Ann Coffey


Speech to the First International Conference for Missing Children and Adults

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16th June 2013

The speech below was delivered at Portsmouth University for the International Conference for Missing Children and Adults.

I am delighted to have been asked to help open this First International Conference of Missing Children and Adults.

Looking at the list of delegates – the wide range of expertise you are bringing to this conference from across the world from South Korea to Poland – is impressive.

It is recognition that preventing harm coming to missing people and supporting families does cross national boundaries and that although the institutions and organisations vary in country to country there is much to learn from each other in how information is collected and shared and how risk is assessed.

“Missing” covers a wide variety of people, whether they are children running away from home or care for short or long periods; abducted, kidnapped and trafficked children and adults; elderly dementia sufferers or those with mental health issues.

Your agenda is wide ranging and comprehensive and covers many all of these different aspects of “missing”. There are representatives from 19 different countries and so the discussion today about working across borders should be very well informed.

And the workshops will also give you the chance to explore your ideas and experience with each other.

It is also good to see the wide range of UK agencies represented here.

Of course greater awareness of the link between children going missing for repeated short periods and the risk that they are being sexually exploited has, over recent months, achieved a high national profile in this country.

And could I take this opportunity to pay tribute to the work done by CEOP and the many UK police forces that are doing excellent work in identifying perpetrators and bringing to justice the criminals who abuse our children.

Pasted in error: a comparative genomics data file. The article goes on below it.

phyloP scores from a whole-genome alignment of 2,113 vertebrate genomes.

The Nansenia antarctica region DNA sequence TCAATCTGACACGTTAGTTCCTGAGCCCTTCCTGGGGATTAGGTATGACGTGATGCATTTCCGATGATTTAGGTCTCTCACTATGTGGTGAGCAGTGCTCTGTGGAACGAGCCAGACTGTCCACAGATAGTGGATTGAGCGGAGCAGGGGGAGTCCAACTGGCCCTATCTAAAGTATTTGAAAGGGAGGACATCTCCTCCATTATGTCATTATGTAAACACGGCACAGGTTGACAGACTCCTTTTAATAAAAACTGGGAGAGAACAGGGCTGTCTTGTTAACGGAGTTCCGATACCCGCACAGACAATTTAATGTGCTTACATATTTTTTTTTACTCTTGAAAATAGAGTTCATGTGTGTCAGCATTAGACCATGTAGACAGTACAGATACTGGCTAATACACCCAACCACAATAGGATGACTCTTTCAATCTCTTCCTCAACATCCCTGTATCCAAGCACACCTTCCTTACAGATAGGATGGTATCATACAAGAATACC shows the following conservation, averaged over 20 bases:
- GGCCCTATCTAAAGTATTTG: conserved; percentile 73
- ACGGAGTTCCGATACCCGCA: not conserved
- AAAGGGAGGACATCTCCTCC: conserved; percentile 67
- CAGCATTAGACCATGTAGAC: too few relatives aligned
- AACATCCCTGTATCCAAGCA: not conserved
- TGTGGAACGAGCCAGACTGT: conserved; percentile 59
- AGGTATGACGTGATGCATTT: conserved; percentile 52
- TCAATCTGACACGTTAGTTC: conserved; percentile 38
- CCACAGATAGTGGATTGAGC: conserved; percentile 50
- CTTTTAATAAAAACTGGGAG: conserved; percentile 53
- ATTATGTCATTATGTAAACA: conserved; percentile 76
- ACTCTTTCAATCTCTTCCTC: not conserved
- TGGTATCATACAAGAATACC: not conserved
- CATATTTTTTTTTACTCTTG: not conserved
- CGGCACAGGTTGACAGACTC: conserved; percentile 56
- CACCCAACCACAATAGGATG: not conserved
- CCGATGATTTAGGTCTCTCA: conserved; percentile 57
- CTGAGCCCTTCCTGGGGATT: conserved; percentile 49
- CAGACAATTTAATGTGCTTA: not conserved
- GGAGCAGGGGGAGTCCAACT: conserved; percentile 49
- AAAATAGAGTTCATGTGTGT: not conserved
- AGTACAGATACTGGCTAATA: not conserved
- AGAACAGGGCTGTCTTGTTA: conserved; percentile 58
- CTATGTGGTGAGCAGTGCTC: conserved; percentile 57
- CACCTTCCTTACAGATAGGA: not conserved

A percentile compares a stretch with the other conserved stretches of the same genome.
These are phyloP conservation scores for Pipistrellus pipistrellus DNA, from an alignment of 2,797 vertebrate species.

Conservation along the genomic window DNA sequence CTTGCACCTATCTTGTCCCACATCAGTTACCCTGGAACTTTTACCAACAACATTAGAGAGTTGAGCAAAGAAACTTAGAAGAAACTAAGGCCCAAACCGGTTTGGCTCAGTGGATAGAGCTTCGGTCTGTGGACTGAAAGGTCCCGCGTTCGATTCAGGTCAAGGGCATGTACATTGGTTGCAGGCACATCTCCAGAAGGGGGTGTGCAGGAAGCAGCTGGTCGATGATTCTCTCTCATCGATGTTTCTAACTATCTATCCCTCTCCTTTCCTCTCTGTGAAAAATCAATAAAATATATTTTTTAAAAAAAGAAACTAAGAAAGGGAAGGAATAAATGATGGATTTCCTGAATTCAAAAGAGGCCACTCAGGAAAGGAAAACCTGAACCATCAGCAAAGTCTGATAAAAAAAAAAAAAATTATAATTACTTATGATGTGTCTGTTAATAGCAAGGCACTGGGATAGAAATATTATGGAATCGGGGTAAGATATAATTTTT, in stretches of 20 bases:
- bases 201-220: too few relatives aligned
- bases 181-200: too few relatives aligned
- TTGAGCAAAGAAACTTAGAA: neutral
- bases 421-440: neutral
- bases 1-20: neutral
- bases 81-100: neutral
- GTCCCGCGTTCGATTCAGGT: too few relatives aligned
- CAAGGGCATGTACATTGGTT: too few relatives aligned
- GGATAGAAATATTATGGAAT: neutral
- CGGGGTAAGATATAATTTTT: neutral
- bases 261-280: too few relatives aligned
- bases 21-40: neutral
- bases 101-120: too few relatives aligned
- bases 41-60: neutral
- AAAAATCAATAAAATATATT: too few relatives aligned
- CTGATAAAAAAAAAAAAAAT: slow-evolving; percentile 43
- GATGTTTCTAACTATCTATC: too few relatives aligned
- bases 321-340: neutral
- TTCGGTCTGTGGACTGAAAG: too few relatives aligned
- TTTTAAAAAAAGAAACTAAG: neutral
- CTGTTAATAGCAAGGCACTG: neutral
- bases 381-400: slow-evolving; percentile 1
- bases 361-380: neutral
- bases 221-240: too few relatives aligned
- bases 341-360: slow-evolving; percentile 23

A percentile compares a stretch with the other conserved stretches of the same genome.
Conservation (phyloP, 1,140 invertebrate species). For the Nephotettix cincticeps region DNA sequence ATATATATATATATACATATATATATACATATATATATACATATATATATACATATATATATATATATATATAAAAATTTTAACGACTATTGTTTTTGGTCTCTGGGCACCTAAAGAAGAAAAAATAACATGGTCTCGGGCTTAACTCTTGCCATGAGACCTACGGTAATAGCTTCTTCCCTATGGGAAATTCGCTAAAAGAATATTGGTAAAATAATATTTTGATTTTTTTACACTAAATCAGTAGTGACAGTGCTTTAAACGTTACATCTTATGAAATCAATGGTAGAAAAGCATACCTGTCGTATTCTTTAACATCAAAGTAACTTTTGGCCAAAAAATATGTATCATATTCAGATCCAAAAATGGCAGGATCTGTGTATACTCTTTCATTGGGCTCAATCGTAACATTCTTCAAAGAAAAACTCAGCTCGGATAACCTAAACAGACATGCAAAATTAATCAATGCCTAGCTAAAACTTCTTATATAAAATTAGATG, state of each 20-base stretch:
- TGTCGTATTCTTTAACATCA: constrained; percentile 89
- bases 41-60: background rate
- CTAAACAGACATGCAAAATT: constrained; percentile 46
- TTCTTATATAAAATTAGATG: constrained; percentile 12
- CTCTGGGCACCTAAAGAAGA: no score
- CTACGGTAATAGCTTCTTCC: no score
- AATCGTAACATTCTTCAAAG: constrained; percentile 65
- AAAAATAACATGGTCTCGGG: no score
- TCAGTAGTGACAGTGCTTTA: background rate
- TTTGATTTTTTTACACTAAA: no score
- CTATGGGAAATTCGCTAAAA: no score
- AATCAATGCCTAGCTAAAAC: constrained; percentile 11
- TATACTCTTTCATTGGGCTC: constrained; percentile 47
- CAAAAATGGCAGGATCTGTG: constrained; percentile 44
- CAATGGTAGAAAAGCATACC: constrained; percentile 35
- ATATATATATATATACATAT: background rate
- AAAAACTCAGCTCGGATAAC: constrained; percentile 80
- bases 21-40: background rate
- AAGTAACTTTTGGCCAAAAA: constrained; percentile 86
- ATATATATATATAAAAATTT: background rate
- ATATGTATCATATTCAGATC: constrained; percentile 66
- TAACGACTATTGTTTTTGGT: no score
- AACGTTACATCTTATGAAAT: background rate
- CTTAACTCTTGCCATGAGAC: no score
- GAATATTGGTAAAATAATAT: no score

There is excellent practice around. I recently spent a day with Staffordshire police who have initiated a joint training programme with police officers and children’s home staff, which aims at both working together to enable a better understanding of the level of risk children may be exposed to when they go missing and making appropriate interventions. This means that the assessment begins at a very early stage by informed children’s home staff.

But many challenges remain.

And a partnership of all organisations – statutory, voluntary, communities and also families – is important.

But it is also important that elected representatives to Parliament understand the issues. Because legislation can help or hinder those agencies trying to protect missing people. And politicians can also help to raise public awareness of issues.

I have been invited to speak here today as the Chair of the All Party Group for Runaway and Missing Children and Adults.

We are a group of MPs and peers, from all political parties, who work together to try to raise awareness of issues connected to children and adults who go missing. We work closely with charities, academics, statutory agencies and many others.

We have held two important parliamentary inquiries in recent times. The first was into how to help and support the families of missing people which recommended a Presumption of Death Act – which has now become law through a Private Members Bill.

Our second, very high profile Parliamentary Inquiry, was held in June last year into the dangers faced by children who go missing from care, including child sexual exploitation.

Many individuals and groups gave evidence.

Our inquiry heard that children in care are three times more likely to run away than children living at home and that a significant minority of young people coming into the care system are targeted for sexual exploitation because of their higher vulnerability.

We exposed a huge and worrying discrepancy in data collected on children missing from care. We also revealed a massive problem with almost half of all children in children’s homes being placed in homes miles away from their home town which leads to many running away and poor quality control and management in some children’s homes – 76 per cent of which are private or independently run.